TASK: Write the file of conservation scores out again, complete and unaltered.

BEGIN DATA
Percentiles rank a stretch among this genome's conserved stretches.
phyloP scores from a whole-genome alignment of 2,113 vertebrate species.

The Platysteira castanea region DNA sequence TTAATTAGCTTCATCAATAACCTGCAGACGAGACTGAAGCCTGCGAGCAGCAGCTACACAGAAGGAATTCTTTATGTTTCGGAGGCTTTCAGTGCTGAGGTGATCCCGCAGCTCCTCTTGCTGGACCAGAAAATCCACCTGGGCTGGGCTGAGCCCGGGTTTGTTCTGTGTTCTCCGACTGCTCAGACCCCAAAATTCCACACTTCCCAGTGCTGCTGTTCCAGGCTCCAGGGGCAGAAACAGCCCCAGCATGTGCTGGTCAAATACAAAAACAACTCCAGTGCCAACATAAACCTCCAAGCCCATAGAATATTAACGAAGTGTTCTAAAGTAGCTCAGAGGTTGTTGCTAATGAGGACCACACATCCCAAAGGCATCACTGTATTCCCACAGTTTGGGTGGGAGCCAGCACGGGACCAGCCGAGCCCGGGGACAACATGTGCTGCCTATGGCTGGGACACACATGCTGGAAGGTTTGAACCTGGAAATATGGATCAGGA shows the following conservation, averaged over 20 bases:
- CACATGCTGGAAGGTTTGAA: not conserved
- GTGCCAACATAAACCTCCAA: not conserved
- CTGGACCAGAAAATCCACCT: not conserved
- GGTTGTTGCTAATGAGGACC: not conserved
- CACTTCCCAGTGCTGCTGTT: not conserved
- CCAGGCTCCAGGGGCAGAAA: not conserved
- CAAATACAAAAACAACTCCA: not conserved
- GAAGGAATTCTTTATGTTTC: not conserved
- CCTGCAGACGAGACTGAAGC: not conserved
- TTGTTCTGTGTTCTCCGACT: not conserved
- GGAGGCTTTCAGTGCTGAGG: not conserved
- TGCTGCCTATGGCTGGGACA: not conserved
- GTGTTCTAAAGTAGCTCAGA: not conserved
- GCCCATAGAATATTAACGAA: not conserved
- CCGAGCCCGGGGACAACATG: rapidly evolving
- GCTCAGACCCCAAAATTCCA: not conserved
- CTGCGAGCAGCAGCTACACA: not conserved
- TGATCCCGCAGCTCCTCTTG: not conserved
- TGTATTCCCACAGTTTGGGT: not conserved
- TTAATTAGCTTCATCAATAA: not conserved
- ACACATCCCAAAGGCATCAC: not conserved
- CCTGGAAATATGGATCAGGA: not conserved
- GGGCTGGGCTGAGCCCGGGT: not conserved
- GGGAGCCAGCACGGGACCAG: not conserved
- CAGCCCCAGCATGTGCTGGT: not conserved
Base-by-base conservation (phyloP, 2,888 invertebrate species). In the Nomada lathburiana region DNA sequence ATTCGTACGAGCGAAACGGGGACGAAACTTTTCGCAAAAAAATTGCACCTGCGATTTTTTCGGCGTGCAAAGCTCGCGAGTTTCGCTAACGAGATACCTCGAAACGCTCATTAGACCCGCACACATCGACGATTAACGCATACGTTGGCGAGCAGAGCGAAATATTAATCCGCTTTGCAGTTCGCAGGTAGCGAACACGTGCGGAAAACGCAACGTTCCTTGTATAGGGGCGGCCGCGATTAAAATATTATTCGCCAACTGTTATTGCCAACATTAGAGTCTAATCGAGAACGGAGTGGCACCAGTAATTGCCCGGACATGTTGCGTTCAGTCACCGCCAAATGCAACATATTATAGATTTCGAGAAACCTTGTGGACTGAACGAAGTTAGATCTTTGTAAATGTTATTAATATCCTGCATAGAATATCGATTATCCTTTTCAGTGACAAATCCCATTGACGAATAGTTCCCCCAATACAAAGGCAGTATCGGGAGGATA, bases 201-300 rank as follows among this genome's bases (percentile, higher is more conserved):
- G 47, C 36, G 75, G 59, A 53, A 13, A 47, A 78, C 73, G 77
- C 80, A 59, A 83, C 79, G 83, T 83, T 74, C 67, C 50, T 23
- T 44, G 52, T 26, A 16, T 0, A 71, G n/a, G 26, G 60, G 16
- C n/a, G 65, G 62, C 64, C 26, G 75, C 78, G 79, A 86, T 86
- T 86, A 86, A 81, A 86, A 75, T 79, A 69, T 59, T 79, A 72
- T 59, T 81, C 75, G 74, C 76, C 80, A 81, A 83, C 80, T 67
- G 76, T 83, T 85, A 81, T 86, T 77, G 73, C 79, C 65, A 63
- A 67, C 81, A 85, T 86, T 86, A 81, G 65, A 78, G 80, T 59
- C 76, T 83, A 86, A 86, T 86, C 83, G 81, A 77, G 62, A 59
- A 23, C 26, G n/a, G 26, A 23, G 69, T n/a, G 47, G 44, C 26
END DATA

Percentiles rank a stretch among this genome's conserved stretches.
phyloP scores from a whole-genome alignment of 2,113 vertebrate species.

The Platysteira castanea region DNA sequence TTAATTAGCTTCATCAATAACCTGCAGACGAGACTGAAGCCTGCGAGCAGCAGCTACACAGAAGGAATTCTTTATGTTTCGGAGGCTTTCAGTGCTGAGGTGATCCCGCAGCTCCTCTTGCTGGACCAGAAAATCCACCTGGGCTGGGCTGAGCCCGGGTTTGTTCTGTGTTCTCCGACTGCTCAGACCCCAAAATTCCACACTTCCCAGTGCTGCTGTTCCAGGCTCCAGGGGCAGAAACAGCCCCAGCATGTGCTGGTCAAATACAAAAACAACTCCAGTGCCAACATAAACCTCCAAGCCCATAGAATATTAACGAAGTGTTCTAAAGTAGCTCAGAGGTTGTTGCTAATGAGGACCACACATCCCAAAGGCATCACTGTATTCCCACAGTTTGGGTGGGAGCCAGCACGGGACCAGCCGAGCCCGGGGACAACATGTGCTGCCTATGGCTGGGACACACATGCTGGAAGGTTTGAACCTGGAAATATGGATCAGGA shows the following conservation, averaged over 20 bases:
- CACATGCTGGAAGGTTTGAA: not conserved
- GTGCCAACATAAACCTCCAA: not conserved
- CTGGACCAGAAAATCCACCT: not conserved
- GGTTGTTGCTAATGAGGACC: not conserved
- CACTTCCCAGTGCTGCTGTT: not conserved
- CCAGGCTCCAGGGGCAGAAA: not conserved
- CAAATACAAAAACAACTCCA: not conserved
- GAAGGAATTCTTTATGTTTC: not conserved
- CCTGCAGACGAGACTGAAGC: not conserved
- TTGTTCTGTGTTCTCCGACT: not conserved
- GGAGGCTTTCAGTGCTGAGG: not conserved
- TGCTGCCTATGGCTGGGACA: not conserved
- GTGTTCTAAAGTAGCTCAGA: not conserved
- GCCCATAGAATATTAACGAA: not conserved
- CCGAGCCCGGGGACAACATG: rapidly evolving
- GCTCAGACCCCAAAATTCCA: not conserved
- CTGCGAGCAGCAGCTACACA: not conserved
- TGATCCCGCAGCTCCTCTTG: not conserved
- TGTATTCCCACAGTTTGGGT: not conserved
- TTAATTAGCTTCATCAATAA: not conserved
- ACACATCCCAAAGGCATCAC: not conserved
- CCTGGAAATATGGATCAGGA: not conserved
- GGGCTGGGCTGAGCCCGGGT: not conserved
- GGGAGCCAGCACGGGACCAG: not conserved
- CAGCCCCAGCATGTGCTGGT: not conserved
Base-by-base conservation (phyloP, 2,888 invertebrate species). In the Nomada lathburiana region DNA sequence ATTCGTACGAGCGAAACGGGGACGAAACTTTTCGCAAAAAAATTGCACCTGCGATTTTTTCGGCGTGCAAAGCTCGCGAGTTTCGCTAACGAGATACCTCGAAACGCTCATTAGACCCGCACACATCGACGATTAACGCATACGTTGGCGAGCAGAGCGAAATATTAATCCGCTTTGCAGTTCGCAGGTAGCGAACACGTGCGGAAAACGCAACGTTCCTTGTATAGGGGCGGCCGCGATTAAAATATTATTCGCCAACTGTTATTGCCAACATTAGAGTCTAATCGAGAACGGAGTGGCACCAGTAATTGCCCGGACATGTTGCGTTCAGTCACCGCCAAATGCAACATATTATAGATTTCGAGAAACCTTGTGGACTGAACGAAGTTAGATCTTTGTAAATGTTATTAATATCCTGCATAGAATATCGATTATCCTTTTCAGTGACAAATCCCATTGACGAATAGTTCCCCCAATACAAAGGCAGTATCGGGAGGATA, bases 201-300 rank as follows among this genome's bases (percentile, higher is more conserved):
- G 47, C 36, G 75, G 59, A 53, A 13, A 47, A 78, C 73, G 77
- C 80, A 59, A 83, C 79, G 83, T 83, T 74, C 67, C 50, T 23
- T 44, G 52, T 26, A 16, T 0, A 71, G n/a, G 26, G 60, G 16
- C n/a, G 65, G 62, C 64, C 26, G 75, C 78, G 79, A 86, T 86
- T 86, A 86, A 81, A 86, A 75, T 79, A 69, T 59, T 79, A 72
- T 59, T 81, C 75, G 74, C 76, C 80, A 81, A 83, C 80, T 67
- G 76, T 83, T 85, A 81, T 86, T 77, G 73, C 79, C 65, A 63
- A 67, C 81, A 85, T 86, T 86, A 81, G 65, A 78, G 80, T 59
- C 76, T 83, A 86, A 86, T 86, C 83, G 81, A 77, G 62, A 59
- A 23, C 26, G n/a, G 26, A 23, G 69, T n/a, G 47, G 44, C 26